The United Nations Office for Disaster Risk Reduction (UNISDR) designated Hoboken a Role Model City for flood risk management as part of its global Making Cities Resilient campaign. Hoboken joins 44 other cities around the world, and is only the second US city, after San Francisco, to be recognized by the UN:
In a letter announcing the designation, German Velasquez of the UN Office for Disaster Risk Reduction wrote: “Your city’s efforts in enhancing its physical infrastructure to improve its capacity in dealing with flood risk have been well-recognized. Moreover Hoboken’s attention to land use regulations and expansion as well as its efforts in informing public through the city website and social media have stood out as exemplary.”
The announcement noted several of Hoboken’s projects, including the City Council’s 7-2 vote February 23rd to approve bonds for the city’s second flood pump; the ‘Resist, Delay, Store, Discharge’ coastal defense strategy that won a $230M Rebuild by Design federal grant; the design completed with public input for Hoboken Cove Boathouse, the first phase of a ‘park as defense’ against flooding; and Southwest Park, a one-acre park that will provide much-needed public space for southwest Hoboken while reducing flooding with rain gardens, permeable pavers, and underground detention chambers that can hold up to 250,000 gallons of stormwater.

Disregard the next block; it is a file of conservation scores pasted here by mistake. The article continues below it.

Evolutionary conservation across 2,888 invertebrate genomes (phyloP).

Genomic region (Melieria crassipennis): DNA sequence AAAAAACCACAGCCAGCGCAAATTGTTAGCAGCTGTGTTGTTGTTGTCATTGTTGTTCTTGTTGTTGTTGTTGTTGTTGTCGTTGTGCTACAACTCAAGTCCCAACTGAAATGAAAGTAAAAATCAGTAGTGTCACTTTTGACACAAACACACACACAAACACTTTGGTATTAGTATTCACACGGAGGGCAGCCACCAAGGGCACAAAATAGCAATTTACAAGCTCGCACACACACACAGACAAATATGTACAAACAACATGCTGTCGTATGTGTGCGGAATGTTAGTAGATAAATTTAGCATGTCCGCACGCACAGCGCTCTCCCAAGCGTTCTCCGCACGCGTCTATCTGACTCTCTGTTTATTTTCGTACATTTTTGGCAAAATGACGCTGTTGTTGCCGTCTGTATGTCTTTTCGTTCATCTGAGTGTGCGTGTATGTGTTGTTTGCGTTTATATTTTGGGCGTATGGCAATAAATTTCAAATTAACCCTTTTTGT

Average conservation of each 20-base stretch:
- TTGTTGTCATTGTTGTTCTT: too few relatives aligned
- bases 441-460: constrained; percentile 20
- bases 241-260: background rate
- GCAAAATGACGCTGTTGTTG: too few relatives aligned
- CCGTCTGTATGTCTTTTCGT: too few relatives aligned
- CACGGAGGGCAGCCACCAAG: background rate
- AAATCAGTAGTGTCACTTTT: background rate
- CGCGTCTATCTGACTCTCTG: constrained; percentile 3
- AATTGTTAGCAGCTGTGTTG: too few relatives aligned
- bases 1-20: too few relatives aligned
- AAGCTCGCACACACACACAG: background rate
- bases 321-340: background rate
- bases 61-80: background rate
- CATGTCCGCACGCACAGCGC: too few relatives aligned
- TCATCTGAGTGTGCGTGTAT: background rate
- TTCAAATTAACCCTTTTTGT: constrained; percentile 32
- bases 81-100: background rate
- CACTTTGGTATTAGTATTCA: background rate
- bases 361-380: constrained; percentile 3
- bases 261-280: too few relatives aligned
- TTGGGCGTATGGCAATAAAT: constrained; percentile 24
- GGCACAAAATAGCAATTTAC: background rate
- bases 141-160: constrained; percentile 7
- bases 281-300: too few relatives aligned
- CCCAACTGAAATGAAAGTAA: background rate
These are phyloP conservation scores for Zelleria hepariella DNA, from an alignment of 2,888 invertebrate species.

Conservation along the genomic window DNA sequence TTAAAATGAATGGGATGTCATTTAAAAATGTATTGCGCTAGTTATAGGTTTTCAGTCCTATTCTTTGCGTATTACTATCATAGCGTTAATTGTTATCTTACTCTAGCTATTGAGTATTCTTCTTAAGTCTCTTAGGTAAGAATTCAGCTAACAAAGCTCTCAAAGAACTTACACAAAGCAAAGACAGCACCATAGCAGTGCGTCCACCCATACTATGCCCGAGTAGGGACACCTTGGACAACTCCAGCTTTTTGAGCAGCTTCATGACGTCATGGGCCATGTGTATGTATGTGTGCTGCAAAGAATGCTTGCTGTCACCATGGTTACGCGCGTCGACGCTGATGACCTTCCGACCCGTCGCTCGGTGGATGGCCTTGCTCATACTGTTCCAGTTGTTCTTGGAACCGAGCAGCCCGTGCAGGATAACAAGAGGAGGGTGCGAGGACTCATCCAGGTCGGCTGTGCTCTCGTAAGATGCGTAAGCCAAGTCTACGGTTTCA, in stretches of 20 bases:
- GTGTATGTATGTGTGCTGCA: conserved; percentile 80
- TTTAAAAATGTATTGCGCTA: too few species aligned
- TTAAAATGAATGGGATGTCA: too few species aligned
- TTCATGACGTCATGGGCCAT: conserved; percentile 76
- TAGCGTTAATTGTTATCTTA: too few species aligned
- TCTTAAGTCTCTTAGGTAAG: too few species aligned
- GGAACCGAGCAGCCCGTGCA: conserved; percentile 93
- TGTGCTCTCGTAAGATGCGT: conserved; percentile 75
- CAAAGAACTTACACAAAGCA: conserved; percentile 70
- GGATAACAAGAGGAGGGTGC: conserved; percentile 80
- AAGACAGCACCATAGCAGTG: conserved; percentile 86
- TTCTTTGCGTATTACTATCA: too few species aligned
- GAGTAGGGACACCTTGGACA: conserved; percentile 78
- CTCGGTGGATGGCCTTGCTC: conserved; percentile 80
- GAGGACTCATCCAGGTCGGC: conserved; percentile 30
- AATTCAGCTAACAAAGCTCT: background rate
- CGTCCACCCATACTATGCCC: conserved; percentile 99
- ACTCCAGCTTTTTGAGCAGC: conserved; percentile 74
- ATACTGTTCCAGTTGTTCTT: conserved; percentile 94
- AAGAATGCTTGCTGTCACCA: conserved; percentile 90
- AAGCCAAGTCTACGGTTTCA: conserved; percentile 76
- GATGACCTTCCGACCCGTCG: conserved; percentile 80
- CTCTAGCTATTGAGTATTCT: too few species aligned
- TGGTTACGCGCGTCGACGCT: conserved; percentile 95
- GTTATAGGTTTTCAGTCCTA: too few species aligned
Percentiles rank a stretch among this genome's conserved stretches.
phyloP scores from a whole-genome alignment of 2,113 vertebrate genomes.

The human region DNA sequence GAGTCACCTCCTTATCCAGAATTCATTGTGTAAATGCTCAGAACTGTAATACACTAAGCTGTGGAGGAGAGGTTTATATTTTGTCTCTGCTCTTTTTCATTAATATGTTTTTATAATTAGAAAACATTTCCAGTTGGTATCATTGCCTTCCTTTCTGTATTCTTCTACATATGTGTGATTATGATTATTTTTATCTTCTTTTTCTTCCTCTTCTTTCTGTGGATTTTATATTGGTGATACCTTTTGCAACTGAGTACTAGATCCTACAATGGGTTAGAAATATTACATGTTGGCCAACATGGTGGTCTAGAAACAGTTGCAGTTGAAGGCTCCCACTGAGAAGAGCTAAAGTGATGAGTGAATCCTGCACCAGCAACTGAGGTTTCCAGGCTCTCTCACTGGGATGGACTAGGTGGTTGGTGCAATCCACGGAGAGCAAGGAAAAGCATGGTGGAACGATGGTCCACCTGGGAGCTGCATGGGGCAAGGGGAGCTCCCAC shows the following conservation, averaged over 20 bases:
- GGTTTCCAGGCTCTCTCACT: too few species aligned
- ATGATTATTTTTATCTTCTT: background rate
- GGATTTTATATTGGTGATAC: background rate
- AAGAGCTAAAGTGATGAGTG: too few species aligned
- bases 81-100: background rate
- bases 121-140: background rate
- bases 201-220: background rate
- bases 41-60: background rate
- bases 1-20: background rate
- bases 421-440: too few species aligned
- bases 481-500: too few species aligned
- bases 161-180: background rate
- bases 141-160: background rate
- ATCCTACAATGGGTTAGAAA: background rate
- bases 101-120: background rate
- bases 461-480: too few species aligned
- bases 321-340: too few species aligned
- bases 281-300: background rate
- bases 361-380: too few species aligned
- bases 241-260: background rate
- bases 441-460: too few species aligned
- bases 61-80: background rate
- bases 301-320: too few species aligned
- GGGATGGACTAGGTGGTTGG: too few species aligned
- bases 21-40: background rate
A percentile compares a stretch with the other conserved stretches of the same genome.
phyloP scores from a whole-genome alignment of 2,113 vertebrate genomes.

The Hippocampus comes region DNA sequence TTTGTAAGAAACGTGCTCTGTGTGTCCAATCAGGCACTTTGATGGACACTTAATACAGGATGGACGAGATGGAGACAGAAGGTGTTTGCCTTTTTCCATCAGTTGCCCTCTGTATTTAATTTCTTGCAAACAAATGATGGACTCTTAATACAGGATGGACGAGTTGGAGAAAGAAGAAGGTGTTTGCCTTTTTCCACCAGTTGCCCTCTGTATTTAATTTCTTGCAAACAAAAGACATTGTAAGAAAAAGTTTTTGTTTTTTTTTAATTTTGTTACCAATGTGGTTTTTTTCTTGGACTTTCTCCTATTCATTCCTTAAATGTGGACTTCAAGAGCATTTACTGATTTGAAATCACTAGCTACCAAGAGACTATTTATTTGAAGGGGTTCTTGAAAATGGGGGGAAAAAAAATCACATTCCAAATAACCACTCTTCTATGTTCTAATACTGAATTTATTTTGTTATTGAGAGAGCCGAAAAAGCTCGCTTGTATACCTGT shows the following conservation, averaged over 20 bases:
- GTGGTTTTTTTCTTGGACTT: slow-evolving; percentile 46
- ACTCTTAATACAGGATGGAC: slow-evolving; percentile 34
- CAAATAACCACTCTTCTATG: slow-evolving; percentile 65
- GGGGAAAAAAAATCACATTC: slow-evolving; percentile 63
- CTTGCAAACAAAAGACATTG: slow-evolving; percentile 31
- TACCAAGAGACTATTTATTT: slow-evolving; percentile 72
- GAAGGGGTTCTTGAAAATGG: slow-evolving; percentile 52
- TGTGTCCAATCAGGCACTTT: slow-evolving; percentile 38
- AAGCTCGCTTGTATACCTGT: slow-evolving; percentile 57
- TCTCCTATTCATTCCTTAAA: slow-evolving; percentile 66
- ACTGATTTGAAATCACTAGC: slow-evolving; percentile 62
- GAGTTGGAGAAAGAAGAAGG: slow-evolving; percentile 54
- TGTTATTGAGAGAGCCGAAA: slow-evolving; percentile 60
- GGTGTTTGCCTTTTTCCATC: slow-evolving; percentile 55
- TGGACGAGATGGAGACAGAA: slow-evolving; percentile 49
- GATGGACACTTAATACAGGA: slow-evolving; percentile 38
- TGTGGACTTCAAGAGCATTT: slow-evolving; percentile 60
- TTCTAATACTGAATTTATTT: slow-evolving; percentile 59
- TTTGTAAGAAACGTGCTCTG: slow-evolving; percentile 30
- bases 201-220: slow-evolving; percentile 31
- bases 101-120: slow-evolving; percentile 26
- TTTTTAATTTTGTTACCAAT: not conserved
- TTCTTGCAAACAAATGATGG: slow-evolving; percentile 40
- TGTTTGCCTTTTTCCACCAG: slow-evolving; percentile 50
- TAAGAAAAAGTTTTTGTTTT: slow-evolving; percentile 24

In her 2015 State of the City, Mayor Dawn Zimmer announced that Hoboken City Hall will become a model for stormwater mitigation, with rain gardens, permeable sidewalks, and cisterns that can retain the stormwater from a 6-hour-long, 100-year storm. She also announced that the when the city resurfaces 50 blocks later this spring, 11 intersections will be improved with curb extensions that reduce pedestrian crossing distances and house rain gardens to capture stormwater.
The Hoboken Terminal and Yards redevelopment plan, approved by the City Council in December 2014, includes a number of flood mitigation and resiliency measures. Also, NJ Transit received a $146M federal grant to fill Long Slip, a former barge canal adjacent to Hoboken Terminal that was the southern entry point for Hurricane Sandy floodwaters. The agency will build six new tracks on land created by filling the canal, along with three ADA-accessible platforms that will provide step-free access to trains.